Question: Is it not a fact that universal peace cannot be accomplished until there is political democracy in all the countries of the world?
Answer: It is very evident that in the future there shall be no centralization in the countries of the world, be they constitutional in government, republican or democratic in form. The United States may be held up as the example of future government-that is to say, each province will be independent in itself, but there will be federal union protecting the interests of the various independent states. It may not be a republican or a democratic form. To cast aside centralization which promotes despotism is the exigency of the time. This will be productive of international peace. PUP, p.167

9) What is the Bahá'í role in establishing a world government?

What the Bahá'í community is called on to do, at this stage in humanity's social and political evolution, is to contribute by every means in its power to the creation of conditions that will encourage and facilitate this enormously demanding undertaking. CoL p.94

10) What are the two conditions for attaining world unity?

Those involved must first of all be in some agreement about the nature of reality as it affects their relationships with one another and with the phenomenal world. They must, secondly, give assent to some recognized and authorized means by which decisions will be taken that affect their association with one another and that determine their collective goals. CoL, p.41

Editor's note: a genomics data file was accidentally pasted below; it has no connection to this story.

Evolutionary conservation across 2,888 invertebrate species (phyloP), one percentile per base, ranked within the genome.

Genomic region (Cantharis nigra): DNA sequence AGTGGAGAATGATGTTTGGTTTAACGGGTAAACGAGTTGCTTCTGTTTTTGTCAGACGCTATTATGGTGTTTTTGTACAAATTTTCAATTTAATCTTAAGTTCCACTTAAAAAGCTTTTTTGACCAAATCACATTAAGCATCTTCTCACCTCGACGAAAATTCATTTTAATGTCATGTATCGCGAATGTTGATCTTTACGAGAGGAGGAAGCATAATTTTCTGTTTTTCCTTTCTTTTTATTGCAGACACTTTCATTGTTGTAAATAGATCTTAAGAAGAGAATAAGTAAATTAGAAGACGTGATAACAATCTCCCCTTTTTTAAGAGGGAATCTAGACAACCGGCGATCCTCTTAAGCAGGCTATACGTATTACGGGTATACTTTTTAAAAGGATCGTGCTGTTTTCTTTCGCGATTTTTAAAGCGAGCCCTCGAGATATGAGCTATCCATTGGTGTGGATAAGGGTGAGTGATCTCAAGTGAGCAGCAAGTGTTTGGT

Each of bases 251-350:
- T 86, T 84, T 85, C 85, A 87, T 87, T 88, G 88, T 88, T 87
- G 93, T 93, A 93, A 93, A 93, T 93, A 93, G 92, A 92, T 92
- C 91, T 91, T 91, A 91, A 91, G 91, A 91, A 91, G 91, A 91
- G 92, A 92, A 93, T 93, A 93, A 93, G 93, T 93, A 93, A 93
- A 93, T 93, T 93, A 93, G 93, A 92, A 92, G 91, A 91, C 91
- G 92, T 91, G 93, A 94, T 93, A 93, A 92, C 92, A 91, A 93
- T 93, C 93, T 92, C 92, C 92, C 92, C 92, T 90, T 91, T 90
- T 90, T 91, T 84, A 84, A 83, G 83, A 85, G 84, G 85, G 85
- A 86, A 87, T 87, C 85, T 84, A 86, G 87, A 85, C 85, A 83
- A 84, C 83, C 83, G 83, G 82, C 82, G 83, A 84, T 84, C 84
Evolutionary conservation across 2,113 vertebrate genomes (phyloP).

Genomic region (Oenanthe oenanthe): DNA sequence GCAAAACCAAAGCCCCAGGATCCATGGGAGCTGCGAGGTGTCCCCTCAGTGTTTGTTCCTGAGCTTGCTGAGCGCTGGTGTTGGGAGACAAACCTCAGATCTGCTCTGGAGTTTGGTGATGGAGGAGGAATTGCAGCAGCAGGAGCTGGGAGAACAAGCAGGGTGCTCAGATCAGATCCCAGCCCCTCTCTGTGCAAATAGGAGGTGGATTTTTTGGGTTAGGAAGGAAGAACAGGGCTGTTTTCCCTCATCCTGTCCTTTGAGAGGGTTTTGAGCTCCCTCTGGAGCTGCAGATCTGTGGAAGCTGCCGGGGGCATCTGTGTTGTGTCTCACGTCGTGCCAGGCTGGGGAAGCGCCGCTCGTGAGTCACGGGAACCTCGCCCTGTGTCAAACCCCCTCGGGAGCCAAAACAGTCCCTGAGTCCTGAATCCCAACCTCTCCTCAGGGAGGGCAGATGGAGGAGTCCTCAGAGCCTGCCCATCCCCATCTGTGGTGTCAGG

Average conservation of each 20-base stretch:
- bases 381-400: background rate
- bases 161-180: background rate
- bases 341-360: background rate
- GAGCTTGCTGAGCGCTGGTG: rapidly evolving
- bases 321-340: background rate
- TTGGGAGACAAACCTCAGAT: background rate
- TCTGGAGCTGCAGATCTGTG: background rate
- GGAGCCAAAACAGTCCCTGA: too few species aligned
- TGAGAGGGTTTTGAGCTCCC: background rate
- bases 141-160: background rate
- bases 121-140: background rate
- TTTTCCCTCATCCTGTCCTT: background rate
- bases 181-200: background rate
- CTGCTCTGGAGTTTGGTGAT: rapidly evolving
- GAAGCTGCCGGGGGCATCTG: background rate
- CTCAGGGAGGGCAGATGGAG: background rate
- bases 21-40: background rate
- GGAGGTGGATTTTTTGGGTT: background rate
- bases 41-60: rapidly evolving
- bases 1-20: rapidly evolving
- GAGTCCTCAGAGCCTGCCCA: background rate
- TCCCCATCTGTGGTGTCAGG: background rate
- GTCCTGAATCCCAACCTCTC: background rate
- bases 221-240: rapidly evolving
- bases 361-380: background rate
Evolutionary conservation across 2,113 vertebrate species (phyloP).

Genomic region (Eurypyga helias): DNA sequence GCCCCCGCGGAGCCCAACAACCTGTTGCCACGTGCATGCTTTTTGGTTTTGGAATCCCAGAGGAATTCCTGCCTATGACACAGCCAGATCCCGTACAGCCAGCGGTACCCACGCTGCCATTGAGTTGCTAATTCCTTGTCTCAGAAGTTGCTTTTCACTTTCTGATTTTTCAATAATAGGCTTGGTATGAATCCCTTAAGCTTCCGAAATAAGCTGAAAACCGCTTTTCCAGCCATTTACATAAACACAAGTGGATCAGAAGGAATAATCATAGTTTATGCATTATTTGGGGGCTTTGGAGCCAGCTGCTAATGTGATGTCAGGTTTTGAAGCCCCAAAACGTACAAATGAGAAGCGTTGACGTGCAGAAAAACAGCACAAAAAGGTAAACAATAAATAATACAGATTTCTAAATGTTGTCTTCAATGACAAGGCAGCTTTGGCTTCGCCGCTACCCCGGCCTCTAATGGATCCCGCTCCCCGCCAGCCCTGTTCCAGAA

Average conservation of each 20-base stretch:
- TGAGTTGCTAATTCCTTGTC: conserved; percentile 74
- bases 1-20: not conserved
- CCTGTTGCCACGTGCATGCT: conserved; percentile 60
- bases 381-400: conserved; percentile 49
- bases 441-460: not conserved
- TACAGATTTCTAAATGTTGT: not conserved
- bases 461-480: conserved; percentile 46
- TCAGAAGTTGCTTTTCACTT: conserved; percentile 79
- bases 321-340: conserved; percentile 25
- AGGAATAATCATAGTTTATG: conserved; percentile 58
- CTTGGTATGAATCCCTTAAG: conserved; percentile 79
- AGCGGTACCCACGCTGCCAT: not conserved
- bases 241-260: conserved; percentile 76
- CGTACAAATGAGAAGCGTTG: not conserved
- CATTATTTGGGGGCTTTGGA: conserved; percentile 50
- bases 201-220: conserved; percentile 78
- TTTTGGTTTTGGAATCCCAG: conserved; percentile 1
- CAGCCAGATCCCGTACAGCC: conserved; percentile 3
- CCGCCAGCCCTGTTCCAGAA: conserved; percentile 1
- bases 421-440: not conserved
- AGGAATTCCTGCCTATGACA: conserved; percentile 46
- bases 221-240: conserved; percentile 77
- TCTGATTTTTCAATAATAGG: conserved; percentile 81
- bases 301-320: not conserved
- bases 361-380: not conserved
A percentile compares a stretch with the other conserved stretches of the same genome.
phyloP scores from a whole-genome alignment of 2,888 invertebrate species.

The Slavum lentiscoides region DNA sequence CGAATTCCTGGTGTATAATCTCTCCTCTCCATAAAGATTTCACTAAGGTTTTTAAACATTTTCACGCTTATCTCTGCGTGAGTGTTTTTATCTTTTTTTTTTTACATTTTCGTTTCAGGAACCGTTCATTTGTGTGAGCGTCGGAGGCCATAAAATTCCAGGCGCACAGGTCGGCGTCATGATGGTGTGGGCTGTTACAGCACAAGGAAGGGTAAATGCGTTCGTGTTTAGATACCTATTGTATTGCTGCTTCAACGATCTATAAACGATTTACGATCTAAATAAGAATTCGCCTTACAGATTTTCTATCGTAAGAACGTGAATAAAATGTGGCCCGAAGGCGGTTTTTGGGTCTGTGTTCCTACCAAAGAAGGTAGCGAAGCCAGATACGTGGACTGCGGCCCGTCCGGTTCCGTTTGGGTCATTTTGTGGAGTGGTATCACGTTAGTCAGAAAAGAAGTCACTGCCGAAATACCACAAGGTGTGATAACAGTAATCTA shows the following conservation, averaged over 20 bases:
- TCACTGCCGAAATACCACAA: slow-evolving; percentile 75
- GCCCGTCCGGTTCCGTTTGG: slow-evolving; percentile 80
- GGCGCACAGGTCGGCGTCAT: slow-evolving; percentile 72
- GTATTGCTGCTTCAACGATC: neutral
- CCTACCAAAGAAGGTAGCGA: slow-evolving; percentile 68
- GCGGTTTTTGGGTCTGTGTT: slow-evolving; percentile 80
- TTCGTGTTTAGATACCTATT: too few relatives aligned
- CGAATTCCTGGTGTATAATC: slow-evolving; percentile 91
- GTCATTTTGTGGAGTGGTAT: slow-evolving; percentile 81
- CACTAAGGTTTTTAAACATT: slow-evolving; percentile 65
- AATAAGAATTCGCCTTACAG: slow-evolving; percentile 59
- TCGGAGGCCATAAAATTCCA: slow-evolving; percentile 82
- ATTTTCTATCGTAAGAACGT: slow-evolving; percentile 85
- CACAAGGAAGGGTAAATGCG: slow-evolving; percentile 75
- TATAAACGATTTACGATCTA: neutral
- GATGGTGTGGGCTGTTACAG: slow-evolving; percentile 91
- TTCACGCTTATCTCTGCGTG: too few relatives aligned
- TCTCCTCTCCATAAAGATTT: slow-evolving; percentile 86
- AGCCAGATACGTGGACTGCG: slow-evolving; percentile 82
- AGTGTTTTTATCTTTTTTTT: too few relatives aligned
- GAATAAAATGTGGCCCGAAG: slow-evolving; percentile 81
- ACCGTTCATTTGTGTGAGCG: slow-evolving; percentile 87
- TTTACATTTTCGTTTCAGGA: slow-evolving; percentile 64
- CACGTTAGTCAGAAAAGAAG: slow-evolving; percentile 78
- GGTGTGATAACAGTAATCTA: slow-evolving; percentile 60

11) What does the 'Abdu'l-Bahá say about the American sovereignty and the US political system?

The American nation · stands, indeed, from whichever angle one observes its immediate fortunes, in grave peril. The woes and tribulations which threaten it are partly avoidable, but mostly inevitable and God-sent, for by reason of them a government and people clinging tenaciously to the obsolescent doctrine of absolute sovereignty and upholding a political system, manifestly at variance with the needs of a world already contracted into a neighborhood and crying out for unity, will find itself purged of its anachronistic conceptions, and prepared to play a preponderating role, as foretold by 'Abdu'l-Bahá, in the hoisting of the standard of the Lesser Peace, in the unification of mankind, and in the establishment of a world federal government on this planet. CoF, p.126

12) What should Bahá'í institutions do at this time?

What Bahá'í institutions do, rather, is to strive to align the work of the Cause with the Divinely impelled process they see steadily unfolding in the world, a process that will ultimately realize its purpose, regardless of historical circumstances of events. CoL, p.69


PUP Promulgation of Universal Peace, by 'Abdu'l-Bahá, 1982
CoL Century of Light, a publication of the Universal House of Justice, 2001
CoF Citadel of Faith, by Shoghi Effendi, 1965